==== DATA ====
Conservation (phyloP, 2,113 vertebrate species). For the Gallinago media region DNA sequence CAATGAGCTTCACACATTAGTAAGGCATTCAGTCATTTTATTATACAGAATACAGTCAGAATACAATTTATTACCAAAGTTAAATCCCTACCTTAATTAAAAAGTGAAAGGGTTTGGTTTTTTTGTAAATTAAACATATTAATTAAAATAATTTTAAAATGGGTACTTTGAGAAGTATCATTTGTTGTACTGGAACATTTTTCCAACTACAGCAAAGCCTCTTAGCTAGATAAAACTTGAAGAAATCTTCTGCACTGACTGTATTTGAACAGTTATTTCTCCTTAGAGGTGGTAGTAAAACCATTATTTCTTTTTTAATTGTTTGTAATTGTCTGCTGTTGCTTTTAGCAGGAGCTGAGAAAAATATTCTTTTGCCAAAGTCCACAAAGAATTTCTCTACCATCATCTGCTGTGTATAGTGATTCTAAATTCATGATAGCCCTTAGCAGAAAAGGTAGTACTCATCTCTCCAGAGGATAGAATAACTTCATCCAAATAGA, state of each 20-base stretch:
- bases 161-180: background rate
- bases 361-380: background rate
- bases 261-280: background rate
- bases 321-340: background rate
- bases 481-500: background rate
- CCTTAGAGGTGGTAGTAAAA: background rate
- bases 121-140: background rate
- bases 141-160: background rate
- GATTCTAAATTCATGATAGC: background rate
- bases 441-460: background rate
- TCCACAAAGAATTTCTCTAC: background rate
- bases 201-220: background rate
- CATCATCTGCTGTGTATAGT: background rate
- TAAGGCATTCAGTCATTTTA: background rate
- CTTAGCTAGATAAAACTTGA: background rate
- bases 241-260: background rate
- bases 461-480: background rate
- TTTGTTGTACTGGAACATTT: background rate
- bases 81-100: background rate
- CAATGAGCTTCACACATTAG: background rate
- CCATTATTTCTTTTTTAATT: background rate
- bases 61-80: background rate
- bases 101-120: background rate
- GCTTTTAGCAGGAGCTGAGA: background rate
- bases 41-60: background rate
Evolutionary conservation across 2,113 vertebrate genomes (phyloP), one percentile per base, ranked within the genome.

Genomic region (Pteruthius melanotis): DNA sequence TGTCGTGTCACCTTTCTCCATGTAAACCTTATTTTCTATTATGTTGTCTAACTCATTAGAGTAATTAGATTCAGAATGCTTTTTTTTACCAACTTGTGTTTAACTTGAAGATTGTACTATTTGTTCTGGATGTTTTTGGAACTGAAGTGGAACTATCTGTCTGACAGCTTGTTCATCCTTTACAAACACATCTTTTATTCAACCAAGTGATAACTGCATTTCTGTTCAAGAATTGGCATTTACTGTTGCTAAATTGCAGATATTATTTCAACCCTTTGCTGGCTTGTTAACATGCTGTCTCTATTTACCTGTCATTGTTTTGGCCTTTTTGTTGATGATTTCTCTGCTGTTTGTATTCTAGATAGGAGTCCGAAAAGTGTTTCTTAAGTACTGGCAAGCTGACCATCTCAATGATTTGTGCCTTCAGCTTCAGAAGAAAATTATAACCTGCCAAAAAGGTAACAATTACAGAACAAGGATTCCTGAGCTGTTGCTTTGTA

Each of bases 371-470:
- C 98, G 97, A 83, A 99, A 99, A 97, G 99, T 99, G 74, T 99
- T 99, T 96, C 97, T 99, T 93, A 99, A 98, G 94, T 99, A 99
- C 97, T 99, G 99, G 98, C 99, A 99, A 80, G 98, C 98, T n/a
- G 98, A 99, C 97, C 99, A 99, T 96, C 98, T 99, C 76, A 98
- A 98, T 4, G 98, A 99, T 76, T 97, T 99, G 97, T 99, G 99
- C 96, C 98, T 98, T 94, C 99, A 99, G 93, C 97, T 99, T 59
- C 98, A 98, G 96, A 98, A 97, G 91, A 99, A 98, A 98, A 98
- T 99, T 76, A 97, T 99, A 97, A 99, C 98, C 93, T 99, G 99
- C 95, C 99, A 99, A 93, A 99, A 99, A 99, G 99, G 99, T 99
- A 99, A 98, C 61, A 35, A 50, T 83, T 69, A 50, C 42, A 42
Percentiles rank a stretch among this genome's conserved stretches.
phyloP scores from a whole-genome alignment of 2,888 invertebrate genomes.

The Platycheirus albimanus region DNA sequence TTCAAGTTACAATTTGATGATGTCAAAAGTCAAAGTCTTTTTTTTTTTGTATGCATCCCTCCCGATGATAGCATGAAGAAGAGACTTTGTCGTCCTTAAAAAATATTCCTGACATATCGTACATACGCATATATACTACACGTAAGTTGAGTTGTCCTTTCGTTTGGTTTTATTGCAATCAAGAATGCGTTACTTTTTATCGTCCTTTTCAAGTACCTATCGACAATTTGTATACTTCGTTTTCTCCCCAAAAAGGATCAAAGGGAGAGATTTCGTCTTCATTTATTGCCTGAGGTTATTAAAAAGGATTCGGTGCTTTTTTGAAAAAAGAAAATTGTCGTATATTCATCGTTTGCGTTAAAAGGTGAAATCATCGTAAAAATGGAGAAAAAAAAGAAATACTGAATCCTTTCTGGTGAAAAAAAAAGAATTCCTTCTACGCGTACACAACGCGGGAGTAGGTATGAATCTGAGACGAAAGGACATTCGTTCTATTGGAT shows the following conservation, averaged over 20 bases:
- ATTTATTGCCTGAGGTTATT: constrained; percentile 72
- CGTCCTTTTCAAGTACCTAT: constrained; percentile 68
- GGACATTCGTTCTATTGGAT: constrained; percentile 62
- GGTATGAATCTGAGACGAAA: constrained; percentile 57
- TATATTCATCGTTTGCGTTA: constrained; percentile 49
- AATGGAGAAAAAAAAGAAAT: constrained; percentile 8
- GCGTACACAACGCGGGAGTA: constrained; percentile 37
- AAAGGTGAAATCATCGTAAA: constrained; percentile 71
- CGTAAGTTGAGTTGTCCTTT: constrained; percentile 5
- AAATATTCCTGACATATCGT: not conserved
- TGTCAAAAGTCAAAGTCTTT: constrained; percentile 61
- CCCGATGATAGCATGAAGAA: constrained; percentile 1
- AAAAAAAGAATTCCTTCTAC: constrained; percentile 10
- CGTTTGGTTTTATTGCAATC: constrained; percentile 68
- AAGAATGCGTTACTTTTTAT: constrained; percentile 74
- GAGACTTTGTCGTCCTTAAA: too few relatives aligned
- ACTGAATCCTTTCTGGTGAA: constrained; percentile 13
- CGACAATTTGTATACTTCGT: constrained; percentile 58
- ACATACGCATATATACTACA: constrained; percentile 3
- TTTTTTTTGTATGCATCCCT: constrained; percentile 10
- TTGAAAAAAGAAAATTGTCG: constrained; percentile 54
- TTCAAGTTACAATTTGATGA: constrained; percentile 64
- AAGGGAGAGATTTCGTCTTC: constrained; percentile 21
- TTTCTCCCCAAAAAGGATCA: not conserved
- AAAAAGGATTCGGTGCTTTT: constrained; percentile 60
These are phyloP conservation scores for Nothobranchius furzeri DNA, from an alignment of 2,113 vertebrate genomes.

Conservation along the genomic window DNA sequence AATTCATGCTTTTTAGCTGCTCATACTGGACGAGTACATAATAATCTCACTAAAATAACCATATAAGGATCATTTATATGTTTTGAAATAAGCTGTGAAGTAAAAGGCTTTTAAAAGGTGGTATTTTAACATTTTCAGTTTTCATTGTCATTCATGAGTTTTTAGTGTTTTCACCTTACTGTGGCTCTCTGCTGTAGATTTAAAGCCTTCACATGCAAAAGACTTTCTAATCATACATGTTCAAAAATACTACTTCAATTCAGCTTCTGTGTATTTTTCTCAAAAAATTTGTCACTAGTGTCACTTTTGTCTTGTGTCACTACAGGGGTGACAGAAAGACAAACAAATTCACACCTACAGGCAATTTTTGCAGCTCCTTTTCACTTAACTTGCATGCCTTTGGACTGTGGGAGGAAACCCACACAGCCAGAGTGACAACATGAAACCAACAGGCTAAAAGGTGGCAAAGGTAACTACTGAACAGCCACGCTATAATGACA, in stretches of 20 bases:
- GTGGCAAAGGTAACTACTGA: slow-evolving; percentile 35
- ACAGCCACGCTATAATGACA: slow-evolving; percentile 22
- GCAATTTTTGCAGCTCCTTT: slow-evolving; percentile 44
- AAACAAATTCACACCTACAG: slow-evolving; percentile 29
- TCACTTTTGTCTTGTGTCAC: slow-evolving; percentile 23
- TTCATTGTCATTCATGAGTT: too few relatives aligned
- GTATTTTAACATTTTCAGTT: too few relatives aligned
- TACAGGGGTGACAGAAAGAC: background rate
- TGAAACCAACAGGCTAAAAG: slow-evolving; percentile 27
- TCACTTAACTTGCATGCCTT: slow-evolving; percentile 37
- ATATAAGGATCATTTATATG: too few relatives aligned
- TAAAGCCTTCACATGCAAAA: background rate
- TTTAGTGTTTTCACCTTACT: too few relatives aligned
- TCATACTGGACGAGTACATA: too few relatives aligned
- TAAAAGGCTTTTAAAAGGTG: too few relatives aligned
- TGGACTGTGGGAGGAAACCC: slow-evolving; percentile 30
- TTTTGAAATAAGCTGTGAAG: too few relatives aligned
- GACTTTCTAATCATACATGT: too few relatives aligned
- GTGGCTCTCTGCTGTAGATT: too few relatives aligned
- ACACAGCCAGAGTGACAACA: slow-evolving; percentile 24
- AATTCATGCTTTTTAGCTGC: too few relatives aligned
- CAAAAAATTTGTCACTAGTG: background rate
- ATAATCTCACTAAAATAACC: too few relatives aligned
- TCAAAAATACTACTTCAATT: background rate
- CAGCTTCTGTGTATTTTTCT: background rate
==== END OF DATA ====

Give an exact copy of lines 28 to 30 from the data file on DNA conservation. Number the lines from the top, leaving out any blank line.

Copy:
Genomic region (Pteruthius melanotis): DNA sequence TGTCGTGTCACCTTTCTCCATGTAAACCTTATTTTCTATTATGTTGTCTAACTCATTAGAGTAATTAGATTCAGAATGCTTTTTTTTACCAACTTGTGTTTAACTTGAAGATTGTACTATTTGTTCTGGATGTTTTTGGAACTGAAGTGGAACTATCTGTCTGACAGCTTGTTCATCCTTTACAAACACATCTTTTATTCAACCAAGTGATAACTGCATTTCTGTTCAAGAATTGGCATTTACTGTTGCTAAATTGCAGATATTATTTCAACCCTTTGCTGGCTTGTTAACATGCTGTCTCTATTTACCTGTCATTGTTTTGGCCTTTTTGTTGATGATTTCTCTGCTGTTTGTATTCTAGATAGGAGTCCGAAAAGTGTTTCTTAAGTACTGGCAAGCTGACCATCTCAATGATTTGTGCCTTCAGCTTCAGAAGAAAATTATAACCTGCCAAAAAGGTAACAATTACAGAACAAGGATTCCTGAGCTGTTGCTTTGTA

Each of bases 371-470:
- C 98, G 97, A 83, A 99, A 99, A 97, G 99, T 99, G 74, T 99